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Broaden Horizons and Develop Problem Solvers

Students develop skills while learning about real problems in the community.

Photo of Brandy Nagel
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During a social entrepreneurship class we asked students to form teams (3 to 5 members) and identify a problem on campus or in the community. (We had a handful of problems ready to share if a team needed suggestions). The teams were encouraged to work together to write a problem statement and identify the beneficiaries and stakeholders

Then we asked them to conduct 10 to 15 "customer discovery" interviews - to better understand the problem. The homework assignment included journal keeping (for reflection and data collection). Each team was asked to present what they learned a week later.

For this class, the goal is not to propose one right answer, but to begin to understand a complex problem and consider many possible solutions. We asked teams:

  • Who did you talk to?
  • What did you learn?
  • What could you do next?

As a result we saw increased civic engagement, improved understanding of complex problems and empathy. Teams connected with the community through a health care center, a homeless shelter and a corporate philanthropic foundation.

We focused on these skills: listening to understand, presenting what they learned, working as a team, and fact-finding.

Specifically, please check all that apply:

  • A classroom or academic assignment

Tell us about your work experience:

I am a faculty researcher and an entrepreneurship educator. I work with students, faculty and staff to create startups and develop innovative solutions to serious problems. In addition to my work at Georgia Tech, I work with schools around the world on innovation, commercialization and entrepreneurship initiatives.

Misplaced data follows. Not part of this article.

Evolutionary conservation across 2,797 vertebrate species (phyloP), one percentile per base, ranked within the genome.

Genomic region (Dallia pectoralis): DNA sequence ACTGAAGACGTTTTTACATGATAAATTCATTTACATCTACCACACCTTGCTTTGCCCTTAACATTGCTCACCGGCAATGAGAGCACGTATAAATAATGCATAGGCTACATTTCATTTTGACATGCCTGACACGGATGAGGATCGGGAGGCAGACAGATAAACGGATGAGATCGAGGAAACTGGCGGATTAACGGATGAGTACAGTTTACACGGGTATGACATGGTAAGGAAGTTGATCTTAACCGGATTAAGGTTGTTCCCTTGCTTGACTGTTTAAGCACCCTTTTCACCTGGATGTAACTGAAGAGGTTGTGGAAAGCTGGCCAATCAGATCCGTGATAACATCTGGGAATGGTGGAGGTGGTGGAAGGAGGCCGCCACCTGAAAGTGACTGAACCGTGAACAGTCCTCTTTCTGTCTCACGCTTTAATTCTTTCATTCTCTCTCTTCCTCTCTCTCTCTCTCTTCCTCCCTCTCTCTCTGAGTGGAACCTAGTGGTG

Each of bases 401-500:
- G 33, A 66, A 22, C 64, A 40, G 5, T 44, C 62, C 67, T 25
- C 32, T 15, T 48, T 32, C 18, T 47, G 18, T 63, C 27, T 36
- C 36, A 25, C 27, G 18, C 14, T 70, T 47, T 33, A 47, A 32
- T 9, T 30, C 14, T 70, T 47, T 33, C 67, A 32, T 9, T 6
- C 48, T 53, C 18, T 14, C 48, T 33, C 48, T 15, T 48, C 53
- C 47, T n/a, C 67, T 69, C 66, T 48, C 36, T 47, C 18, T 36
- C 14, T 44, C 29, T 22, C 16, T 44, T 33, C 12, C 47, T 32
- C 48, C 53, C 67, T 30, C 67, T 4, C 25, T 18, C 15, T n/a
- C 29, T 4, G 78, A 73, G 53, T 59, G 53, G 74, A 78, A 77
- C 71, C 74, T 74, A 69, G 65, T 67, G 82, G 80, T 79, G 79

What is a provocation or insight that might inspire others during this challenge?

Problem solving skills for the future: The goal is to understand a complex problem and develop many possible solutions. Teach students to listen, to collaborate and to connect with the community.

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Photo of Naman Mandhan

Hi Brandy!

I love this idea of bringing people together to identify and understand problems within their community. I think that an integral step in the process of solving problems is to properly understand them and their stakeholders first, and having a collaborative effort to do that can definitely lead to some great results.

I recently proposed a similar idea, with on a focus on collaboration for the solution after a problem has been identified. What are your thoughts on Chicken Soup for the Learning Soul ?

I'd love to hear your thoughts on how we could potentially bring our two ideas together!

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